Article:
Caregiving model: living with an elderly parent in your homePosted: May 1, 2020 Filed under: Assuming Caregiving Responsibilities, Caregiving--Positives and Negatives, Impact on Family Relationships | Tags: Caregiving contingency plans, caregiving resentment, caregiving sacrifices, caregiving trap, differences in family cultures, disintegration of caregiving arrangement, in-home caregiving model, in-law caregiver, long-term caregiving, Pamela Wildon, scope of caregiving responsibilities, shared responsibility, spousal relationship and caregiving, the care receivers escalating needs, unforeseen complications of caregiving Leave a comment
The Caring Generation, with host Pamela D. Wilson: Living With Elderly Parents Radio Show
This is a great program for anyone thinking about having an elderly parent move into their home. Pamela Wilson provides information to discuss and consider prior to making a commitment of this magnitude.
In-home caregiving is the model my husband and I undertook to provide care for his mother. Our arrangement had one major difference: I assumed the role of primary caregiver as a daughter-in-law. Our experience is detailed in What to Do about Mama?
Although our caregiving situation had a number of positives, there was also more difficulties than we ever foresaw. I am highlighting those points because they have the most significant application to the disintegration of our caregiving arrangement.
- Although we discussed the arrangement extensively with all family members beforehand, we did not establish firm parameters of shared responsibility in a formal, written, and a notarized agreement.
- We made sacrifices above and beyond what the others were willing to do, which eventually led to resentment.
- We did not realize how much sharing our home would change our spousal relationship.
- Unanticipated details surrounding the situation can create unforeseen complications.
- We underestimated escalating needs, which increased the scope of responsibilities. Neither did we fully anticipate the number of years involved with providing care.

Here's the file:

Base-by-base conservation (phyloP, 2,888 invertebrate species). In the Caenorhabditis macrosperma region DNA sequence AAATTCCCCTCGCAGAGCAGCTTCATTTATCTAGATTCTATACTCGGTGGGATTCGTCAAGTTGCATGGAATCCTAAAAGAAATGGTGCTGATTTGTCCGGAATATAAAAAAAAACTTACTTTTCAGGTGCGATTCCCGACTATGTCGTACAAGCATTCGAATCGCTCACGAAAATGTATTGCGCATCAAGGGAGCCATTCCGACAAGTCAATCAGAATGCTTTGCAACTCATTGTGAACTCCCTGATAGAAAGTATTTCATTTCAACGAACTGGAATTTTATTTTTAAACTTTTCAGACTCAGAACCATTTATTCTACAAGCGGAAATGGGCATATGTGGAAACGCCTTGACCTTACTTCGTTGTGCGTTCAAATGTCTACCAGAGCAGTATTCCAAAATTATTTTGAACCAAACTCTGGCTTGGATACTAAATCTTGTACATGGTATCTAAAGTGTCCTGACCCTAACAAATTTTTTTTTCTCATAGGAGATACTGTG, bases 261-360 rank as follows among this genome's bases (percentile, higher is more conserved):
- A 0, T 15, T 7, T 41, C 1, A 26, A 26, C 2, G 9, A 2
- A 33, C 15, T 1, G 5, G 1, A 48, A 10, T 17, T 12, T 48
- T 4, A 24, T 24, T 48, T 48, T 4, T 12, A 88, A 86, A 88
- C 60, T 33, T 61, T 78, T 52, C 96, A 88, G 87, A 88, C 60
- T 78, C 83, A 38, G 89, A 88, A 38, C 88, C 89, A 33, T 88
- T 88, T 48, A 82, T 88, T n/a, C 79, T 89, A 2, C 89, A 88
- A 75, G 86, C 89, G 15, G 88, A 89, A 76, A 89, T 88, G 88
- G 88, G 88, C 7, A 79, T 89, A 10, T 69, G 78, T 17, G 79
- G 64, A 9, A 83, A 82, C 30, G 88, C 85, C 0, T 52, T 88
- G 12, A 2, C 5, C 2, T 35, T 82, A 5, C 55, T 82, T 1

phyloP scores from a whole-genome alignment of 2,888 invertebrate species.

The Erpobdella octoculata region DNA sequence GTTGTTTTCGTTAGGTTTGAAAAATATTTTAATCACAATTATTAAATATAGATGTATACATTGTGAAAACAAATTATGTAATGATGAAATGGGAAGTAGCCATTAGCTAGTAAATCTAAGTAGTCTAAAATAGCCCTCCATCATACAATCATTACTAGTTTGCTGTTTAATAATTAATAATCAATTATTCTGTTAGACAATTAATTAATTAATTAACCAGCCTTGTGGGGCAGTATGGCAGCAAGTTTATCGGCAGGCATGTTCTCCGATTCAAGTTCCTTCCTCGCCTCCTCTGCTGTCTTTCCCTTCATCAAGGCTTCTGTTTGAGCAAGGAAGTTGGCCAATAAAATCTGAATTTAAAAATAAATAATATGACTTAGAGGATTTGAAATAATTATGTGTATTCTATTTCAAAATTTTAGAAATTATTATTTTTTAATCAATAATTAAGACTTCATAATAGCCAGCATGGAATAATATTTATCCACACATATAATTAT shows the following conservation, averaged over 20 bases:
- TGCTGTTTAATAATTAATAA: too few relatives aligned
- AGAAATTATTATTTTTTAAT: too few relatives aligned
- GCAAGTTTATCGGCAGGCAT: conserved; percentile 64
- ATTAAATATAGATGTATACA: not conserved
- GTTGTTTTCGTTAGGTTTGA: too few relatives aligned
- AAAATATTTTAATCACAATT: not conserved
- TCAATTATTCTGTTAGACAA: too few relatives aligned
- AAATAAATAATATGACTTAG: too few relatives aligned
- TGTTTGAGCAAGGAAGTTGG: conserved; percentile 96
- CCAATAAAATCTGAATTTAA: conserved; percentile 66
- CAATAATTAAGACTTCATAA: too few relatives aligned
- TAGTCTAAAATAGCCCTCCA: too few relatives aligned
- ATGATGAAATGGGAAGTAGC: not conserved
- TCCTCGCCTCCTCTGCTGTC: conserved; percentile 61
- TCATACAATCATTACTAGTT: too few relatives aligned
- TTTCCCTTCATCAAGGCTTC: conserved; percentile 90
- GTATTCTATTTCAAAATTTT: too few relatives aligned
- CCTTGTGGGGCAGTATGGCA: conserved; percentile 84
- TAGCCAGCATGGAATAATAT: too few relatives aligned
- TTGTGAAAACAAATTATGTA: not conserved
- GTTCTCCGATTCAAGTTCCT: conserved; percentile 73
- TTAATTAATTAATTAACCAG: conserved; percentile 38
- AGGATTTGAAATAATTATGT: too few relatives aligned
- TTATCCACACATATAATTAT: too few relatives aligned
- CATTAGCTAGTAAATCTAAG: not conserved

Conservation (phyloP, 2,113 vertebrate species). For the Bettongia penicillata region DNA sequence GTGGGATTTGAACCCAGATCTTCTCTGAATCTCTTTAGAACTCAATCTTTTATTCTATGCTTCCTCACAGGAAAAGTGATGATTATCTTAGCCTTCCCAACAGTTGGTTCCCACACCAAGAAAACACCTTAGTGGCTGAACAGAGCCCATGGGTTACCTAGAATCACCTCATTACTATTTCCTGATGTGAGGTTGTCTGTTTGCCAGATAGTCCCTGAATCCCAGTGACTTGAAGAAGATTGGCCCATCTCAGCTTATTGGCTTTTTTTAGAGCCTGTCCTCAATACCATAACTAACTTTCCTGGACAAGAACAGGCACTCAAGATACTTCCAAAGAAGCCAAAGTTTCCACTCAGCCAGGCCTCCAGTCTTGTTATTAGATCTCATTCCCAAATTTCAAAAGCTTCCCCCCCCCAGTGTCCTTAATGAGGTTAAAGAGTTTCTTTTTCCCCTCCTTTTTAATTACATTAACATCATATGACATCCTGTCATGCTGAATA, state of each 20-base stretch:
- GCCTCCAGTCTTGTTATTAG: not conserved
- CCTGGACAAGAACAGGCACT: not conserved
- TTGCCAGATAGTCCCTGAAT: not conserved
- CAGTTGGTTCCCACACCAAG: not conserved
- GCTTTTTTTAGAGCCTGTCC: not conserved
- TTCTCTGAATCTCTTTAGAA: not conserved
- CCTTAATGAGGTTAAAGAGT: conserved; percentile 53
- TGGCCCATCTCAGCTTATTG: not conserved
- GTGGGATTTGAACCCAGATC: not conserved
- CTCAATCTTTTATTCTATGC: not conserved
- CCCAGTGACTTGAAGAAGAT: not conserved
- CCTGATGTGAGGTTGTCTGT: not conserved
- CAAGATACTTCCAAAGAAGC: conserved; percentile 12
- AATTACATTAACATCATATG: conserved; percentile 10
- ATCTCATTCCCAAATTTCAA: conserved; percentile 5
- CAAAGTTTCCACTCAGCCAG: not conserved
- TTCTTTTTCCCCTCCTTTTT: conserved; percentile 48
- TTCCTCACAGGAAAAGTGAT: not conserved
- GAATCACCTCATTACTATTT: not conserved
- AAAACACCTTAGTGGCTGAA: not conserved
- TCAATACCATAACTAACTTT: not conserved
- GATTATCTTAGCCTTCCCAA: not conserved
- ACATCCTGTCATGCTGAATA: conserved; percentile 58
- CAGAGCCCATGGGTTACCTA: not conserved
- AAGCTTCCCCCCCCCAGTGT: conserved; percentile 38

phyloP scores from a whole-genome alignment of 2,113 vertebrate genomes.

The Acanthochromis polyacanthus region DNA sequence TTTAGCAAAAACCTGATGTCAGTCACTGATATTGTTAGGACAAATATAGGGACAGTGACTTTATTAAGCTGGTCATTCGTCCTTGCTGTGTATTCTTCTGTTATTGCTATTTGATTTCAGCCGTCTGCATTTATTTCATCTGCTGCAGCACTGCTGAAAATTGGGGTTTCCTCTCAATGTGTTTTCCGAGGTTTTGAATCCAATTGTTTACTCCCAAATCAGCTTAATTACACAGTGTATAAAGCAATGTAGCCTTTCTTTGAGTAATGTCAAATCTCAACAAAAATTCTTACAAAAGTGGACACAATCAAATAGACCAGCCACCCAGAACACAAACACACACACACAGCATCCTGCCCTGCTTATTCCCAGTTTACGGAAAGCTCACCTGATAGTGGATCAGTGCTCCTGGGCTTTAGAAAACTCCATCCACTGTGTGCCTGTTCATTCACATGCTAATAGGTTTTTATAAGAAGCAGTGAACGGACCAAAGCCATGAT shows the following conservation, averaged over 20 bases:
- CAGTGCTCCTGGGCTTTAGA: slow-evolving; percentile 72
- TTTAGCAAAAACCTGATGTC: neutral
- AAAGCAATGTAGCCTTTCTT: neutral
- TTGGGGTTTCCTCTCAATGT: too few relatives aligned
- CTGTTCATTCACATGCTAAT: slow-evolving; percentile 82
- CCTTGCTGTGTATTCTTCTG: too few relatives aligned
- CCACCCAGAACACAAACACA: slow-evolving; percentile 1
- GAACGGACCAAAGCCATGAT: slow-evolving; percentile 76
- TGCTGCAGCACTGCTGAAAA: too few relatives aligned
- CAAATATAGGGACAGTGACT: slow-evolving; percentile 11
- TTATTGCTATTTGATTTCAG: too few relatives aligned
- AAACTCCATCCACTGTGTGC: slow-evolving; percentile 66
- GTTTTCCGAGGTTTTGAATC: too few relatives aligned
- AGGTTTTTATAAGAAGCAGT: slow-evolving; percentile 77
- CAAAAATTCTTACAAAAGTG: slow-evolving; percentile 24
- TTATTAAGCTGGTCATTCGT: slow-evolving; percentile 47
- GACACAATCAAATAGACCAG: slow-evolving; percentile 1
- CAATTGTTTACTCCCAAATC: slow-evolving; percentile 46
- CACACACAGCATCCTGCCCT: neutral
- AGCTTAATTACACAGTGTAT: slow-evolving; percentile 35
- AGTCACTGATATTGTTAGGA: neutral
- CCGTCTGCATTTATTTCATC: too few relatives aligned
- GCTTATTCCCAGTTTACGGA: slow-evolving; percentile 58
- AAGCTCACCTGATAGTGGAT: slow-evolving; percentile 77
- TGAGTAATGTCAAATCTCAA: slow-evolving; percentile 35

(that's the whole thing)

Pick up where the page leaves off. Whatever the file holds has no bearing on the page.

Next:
- We did not recognize the differences in our family cultures, which led to serious misunderstandings.
- Over time, caregiving can become a trap that can undermine the adult child-parent relationship, as well as relationships with other family members.
- Caregiving can be very long-term. We did not prepare a contingency plan for if and when the arrangement became unmanageable.
Remember: Do not enter a live-in caregiving arrangement lightly.
An interview with the authors of “What to Do about Mama?: A Guide to Caring for Aging Family Members”Posted: May 30, 2014 Filed under: Miscellaneous | Tags: Alzheimer's, Barnard-College, Boomer-&-Beyond-Gold's-Gym, catharsis, commitment, contract, cooperation, dementia, depression, emotional-and-physical-fatigue, everyone-is-a-potential-caregiver, exhaustion, expectations, families, guidance, Homeland-Hospice, journal, people-in-the-trenches, present-past-future-caregivers, proactive, published, sandwich-generation, second-guessing, shared responsibility, situational-differences, support groups, validation, value-system Leave a comment
An interview with the authors of "What to Do about Mama?: A Guide to Caring for Aging Family Members".
Shared ResponsibilityPosted: April 20, 2014 Filed under: Impact on Family Relationships | Tags: caregiving-book, childhood-rivalries, conflict, expectations, family-mediation, primary-caregiver, resentment, shared responsibility 3 Comments
An AgingCare.com article “Getting Your Siblings to Help with Caregiving” by Linda Hepler, BSN, RN, stresses the importance of sharing caregiving responsibilities with siblings and makes suggestions about how to accomplish a cooperative family relationship.